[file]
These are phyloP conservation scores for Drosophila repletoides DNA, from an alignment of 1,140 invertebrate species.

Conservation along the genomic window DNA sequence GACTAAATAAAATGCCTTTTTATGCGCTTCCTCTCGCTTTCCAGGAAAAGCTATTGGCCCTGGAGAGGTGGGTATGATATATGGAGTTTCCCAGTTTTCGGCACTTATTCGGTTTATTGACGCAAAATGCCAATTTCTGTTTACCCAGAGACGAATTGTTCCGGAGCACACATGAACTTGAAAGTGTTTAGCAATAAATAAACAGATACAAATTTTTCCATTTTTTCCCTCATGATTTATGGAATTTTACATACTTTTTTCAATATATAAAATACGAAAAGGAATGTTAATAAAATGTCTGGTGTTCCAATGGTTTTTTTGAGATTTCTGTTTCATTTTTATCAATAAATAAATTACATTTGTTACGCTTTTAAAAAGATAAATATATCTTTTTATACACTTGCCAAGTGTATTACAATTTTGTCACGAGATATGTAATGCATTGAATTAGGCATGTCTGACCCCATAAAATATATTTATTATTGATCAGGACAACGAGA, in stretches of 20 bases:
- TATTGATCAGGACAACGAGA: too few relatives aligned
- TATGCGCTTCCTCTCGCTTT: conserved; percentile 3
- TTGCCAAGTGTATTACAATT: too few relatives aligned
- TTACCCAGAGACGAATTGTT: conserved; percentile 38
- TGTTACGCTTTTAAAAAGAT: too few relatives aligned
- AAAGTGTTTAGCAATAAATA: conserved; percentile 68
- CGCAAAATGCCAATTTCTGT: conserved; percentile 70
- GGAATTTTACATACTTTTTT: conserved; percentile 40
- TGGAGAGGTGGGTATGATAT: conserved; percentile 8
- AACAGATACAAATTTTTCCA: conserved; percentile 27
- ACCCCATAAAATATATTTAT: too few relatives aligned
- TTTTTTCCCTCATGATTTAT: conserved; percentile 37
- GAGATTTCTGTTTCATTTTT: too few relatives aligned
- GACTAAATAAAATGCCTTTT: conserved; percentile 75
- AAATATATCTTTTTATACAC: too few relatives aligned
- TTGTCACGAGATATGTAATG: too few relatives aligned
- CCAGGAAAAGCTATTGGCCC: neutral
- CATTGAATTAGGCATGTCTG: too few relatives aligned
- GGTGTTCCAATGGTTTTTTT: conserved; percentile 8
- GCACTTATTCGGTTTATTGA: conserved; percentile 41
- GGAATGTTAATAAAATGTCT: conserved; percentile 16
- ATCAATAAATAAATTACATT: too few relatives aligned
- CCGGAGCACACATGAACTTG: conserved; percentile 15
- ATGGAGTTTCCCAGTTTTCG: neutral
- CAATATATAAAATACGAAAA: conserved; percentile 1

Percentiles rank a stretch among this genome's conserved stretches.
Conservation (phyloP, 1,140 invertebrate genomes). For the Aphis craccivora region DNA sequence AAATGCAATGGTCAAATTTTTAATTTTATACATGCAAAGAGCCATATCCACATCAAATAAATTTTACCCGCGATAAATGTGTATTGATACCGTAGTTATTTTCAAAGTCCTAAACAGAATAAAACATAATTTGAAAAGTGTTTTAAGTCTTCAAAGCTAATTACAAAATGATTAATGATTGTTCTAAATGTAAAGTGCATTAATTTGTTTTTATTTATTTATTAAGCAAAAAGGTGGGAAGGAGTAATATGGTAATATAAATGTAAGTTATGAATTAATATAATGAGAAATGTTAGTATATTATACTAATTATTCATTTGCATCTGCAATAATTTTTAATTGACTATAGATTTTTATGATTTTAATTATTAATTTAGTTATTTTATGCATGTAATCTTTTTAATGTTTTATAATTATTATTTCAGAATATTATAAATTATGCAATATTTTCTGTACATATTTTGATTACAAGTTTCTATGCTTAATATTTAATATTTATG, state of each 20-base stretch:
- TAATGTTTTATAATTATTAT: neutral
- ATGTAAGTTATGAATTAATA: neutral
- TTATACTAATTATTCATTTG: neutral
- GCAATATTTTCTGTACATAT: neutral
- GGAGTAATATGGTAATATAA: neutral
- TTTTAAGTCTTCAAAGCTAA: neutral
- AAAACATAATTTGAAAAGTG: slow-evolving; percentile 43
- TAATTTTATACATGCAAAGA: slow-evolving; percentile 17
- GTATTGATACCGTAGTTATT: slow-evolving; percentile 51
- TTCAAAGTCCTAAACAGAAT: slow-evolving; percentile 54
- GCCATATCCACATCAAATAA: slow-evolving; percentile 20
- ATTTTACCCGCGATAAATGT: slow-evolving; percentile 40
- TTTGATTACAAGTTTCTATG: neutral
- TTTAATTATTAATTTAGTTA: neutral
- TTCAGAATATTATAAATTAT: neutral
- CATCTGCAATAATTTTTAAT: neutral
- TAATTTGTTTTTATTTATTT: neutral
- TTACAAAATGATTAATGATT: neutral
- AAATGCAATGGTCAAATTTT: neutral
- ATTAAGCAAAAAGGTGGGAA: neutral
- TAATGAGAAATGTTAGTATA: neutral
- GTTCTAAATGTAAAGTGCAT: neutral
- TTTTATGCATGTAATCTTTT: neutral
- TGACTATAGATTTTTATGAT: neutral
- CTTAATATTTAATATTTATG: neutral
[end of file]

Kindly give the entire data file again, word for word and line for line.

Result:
These are phyloP conservation scores for Drosophila repletoides DNA, from an alignment of 1,140 invertebrate species.

Conservation along the genomic window DNA sequence GACTAAATAAAATGCCTTTTTATGCGCTTCCTCTCGCTTTCCAGGAAAAGCTATTGGCCCTGGAGAGGTGGGTATGATATATGGAGTTTCCCAGTTTTCGGCACTTATTCGGTTTATTGACGCAAAATGCCAATTTCTGTTTACCCAGAGACGAATTGTTCCGGAGCACACATGAACTTGAAAGTGTTTAGCAATAAATAAACAGATACAAATTTTTCCATTTTTTCCCTCATGATTTATGGAATTTTACATACTTTTTTCAATATATAAAATACGAAAAGGAATGTTAATAAAATGTCTGGTGTTCCAATGGTTTTTTTGAGATTTCTGTTTCATTTTTATCAATAAATAAATTACATTTGTTACGCTTTTAAAAAGATAAATATATCTTTTTATACACTTGCCAAGTGTATTACAATTTTGTCACGAGATATGTAATGCATTGAATTAGGCATGTCTGACCCCATAAAATATATTTATTATTGATCAGGACAACGAGA, in stretches of 20 bases:
- TATTGATCAGGACAACGAGA: too few relatives aligned
- TATGCGCTTCCTCTCGCTTT: conserved; percentile 3
- TTGCCAAGTGTATTACAATT: too few relatives aligned
- TTACCCAGAGACGAATTGTT: conserved; percentile 38
- TGTTACGCTTTTAAAAAGAT: too few relatives aligned
- AAAGTGTTTAGCAATAAATA: conserved; percentile 68
- CGCAAAATGCCAATTTCTGT: conserved; percentile 70
- GGAATTTTACATACTTTTTT: conserved; percentile 40
- TGGAGAGGTGGGTATGATAT: conserved; percentile 8
- AACAGATACAAATTTTTCCA: conserved; percentile 27
- ACCCCATAAAATATATTTAT: too few relatives aligned
- TTTTTTCCCTCATGATTTAT: conserved; percentile 37
- GAGATTTCTGTTTCATTTTT: too few relatives aligned
- GACTAAATAAAATGCCTTTT: conserved; percentile 75
- AAATATATCTTTTTATACAC: too few relatives aligned
- TTGTCACGAGATATGTAATG: too few relatives aligned
- CCAGGAAAAGCTATTGGCCC: neutral
- CATTGAATTAGGCATGTCTG: too few relatives aligned
- GGTGTTCCAATGGTTTTTTT: conserved; percentile 8
- GCACTTATTCGGTTTATTGA: conserved; percentile 41
- GGAATGTTAATAAAATGTCT: conserved; percentile 16
- ATCAATAAATAAATTACATT: too few relatives aligned
- CCGGAGCACACATGAACTTG: conserved; percentile 15
- ATGGAGTTTCCCAGTTTTCG: neutral
- CAATATATAAAATACGAAAA: conserved; percentile 1

Percentiles rank a stretch among this genome's conserved stretches.
Conservation (phyloP, 1,140 invertebrate genomes). For the Aphis craccivora region DNA sequence AAATGCAATGGTCAAATTTTTAATTTTATACATGCAAAGAGCCATATCCACATCAAATAAATTTTACCCGCGATAAATGTGTATTGATACCGTAGTTATTTTCAAAGTCCTAAACAGAATAAAACATAATTTGAAAAGTGTTTTAAGTCTTCAAAGCTAATTACAAAATGATTAATGATTGTTCTAAATGTAAAGTGCATTAATTTGTTTTTATTTATTTATTAAGCAAAAAGGTGGGAAGGAGTAATATGGTAATATAAATGTAAGTTATGAATTAATATAATGAGAAATGTTAGTATATTATACTAATTATTCATTTGCATCTGCAATAATTTTTAATTGACTATAGATTTTTATGATTTTAATTATTAATTTAGTTATTTTATGCATGTAATCTTTTTAATGTTTTATAATTATTATTTCAGAATATTATAAATTATGCAATATTTTCTGTACATATTTTGATTACAAGTTTCTATGCTTAATATTTAATATTTATG, state of each 20-base stretch:
- TAATGTTTTATAATTATTAT: neutral
- ATGTAAGTTATGAATTAATA: neutral
- TTATACTAATTATTCATTTG: neutral
- GCAATATTTTCTGTACATAT: neutral
- GGAGTAATATGGTAATATAA: neutral
- TTTTAAGTCTTCAAAGCTAA: neutral
- AAAACATAATTTGAAAAGTG: slow-evolving; percentile 43
- TAATTTTATACATGCAAAGA: slow-evolving; percentile 17
- GTATTGATACCGTAGTTATT: slow-evolving; percentile 51
- TTCAAAGTCCTAAACAGAAT: slow-evolving; percentile 54
- GCCATATCCACATCAAATAA: slow-evolving; percentile 20
- ATTTTACCCGCGATAAATGT: slow-evolving; percentile 40
- TTTGATTACAAGTTTCTATG: neutral
- TTTAATTATTAATTTAGTTA: neutral
- TTCAGAATATTATAAATTAT: neutral
- CATCTGCAATAATTTTTAAT: neutral
- TAATTTGTTTTTATTTATTT: neutral
- TTACAAAATGATTAATGATT: neutral
- AAATGCAATGGTCAAATTTT: neutral
- ATTAAGCAAAAAGGTGGGAA: neutral
- TAATGAGAAATGTTAGTATA: neutral
- GTTCTAAATGTAAAGTGCAT: neutral
- TTTTATGCATGTAATCTTTT: neutral
- TGACTATAGATTTTTATGAT: neutral
- CTTAATATTTAATATTTATG: neutral